‘Twas the Night Before Christmas

(This reprint is from the front cover of Chem 13 News, December 1995. This clever poem came to us from Fiona Walker of North Vancouver BC, via Tony Anderson, our colleague in the Physics Department at UW. Fiona does not recall where she found it. If you know the source, please write and tell us. We asked this 20 years ago and we were not able to track down the author.)

‘Twas the night before Christmas,

The lab was quite still.

Not a Bunsen was burning

Nor had they the will.

The test tubes were placed

In their racks with great care,

In hopes that Father Chemistry

Soon would be there.

The students were sleeping,

So sound in their dorms,

And dreaming of fluids

In crystalline forms.

Lab aides in their aprons

And I in my smock,

Were sitting, recov’ring

From the semester shock.

When outside the lab

There arose such a roar,

I leapt from my stool

And fell flat on the floor.

Out to the fire escape

All of us flew.

What was the commotion?

Not one of them knew.

The flood lights shone out

O’er the campus so bright.

It looked like Old Stockholm

On Nobel Prize night.

My fume-blinded eyes

Then viewed (dare I say?)

Eight anions pulling

A water trough sleigh.

And holding the bonds

Tied to each one of them

Was a figure I knew

As our own Papa Chem.

With speeds in excess

Of most X-rays they came;

As they dopplered along,

He called each one by name.

“Now Nitrate, now Phosphate,

Now Borate, Now Chloride,

On Citrate, on Bromate,

On Sulfide, and Oxide.

Forget what you know

Of that randomness stuff.

Let’s go straight to that roof

If you’ve got quanta enough”.

Just a microsec later

Electroscopes showed

Charged particles coming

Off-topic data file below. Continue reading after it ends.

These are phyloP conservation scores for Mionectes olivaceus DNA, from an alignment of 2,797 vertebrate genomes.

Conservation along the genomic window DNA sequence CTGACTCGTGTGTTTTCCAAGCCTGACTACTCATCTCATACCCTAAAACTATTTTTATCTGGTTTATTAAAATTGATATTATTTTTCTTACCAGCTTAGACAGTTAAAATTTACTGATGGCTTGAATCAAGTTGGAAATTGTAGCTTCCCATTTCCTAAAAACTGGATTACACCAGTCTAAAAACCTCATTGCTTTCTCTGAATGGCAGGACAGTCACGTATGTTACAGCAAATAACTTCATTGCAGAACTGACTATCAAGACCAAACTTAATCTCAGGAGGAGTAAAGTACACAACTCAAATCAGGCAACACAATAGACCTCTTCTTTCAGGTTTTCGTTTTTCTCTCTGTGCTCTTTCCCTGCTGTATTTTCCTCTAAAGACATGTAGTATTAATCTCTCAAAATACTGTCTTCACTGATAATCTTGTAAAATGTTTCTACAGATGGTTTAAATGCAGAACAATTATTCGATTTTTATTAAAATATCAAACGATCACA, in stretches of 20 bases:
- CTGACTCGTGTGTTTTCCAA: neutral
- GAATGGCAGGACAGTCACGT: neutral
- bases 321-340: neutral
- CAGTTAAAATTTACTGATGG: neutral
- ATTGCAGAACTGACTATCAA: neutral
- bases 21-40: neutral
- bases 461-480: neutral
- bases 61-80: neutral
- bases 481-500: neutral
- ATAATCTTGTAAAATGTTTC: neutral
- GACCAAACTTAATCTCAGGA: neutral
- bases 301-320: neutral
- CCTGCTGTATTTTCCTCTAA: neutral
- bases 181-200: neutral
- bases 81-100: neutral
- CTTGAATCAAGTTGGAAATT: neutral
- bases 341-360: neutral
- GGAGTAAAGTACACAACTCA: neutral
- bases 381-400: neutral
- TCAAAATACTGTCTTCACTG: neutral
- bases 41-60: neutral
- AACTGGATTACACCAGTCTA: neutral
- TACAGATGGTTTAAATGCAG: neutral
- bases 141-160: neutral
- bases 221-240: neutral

To our lab abode.

We raced back inside

And what do you think?

Down the fume-hood Pop Chem fell

Right into the sink.

He was dressed in a lab coat,

Quite ragged and old,

With removable buttons,

The style, we were told.

A tray full of beakers

He clutched to his heart

And under his arm

Was an orbital chart.

His eyes through his goggles

I just couldn’t see

His hands were all yellow

From H-N-O-3.

His head was quite bald

With a fringe all around,

Like a ring test for iron

That same shade of brown.

He was thin as a match

And not terribly tall.

He wasn’t the type

I’d expected at all.

But a look at his clothes

In the lab’s harsh white light,

With their acid-burn holes,

He’s a Chemist all right.

He didn’t say much,

He had no time to kill;

He filled all the test tubes

With nary a spill.

Then placing them back

On the benches with care,

He dashed to the fume-hood

And rose through the air.

He called to his team

And his ions took off.

And Kinetics took care

Of Pop Chem and his trough.

But I heard him cry out

As he flew down the street.

“Merry Christmas to all!

May your stockrooms stay neat!”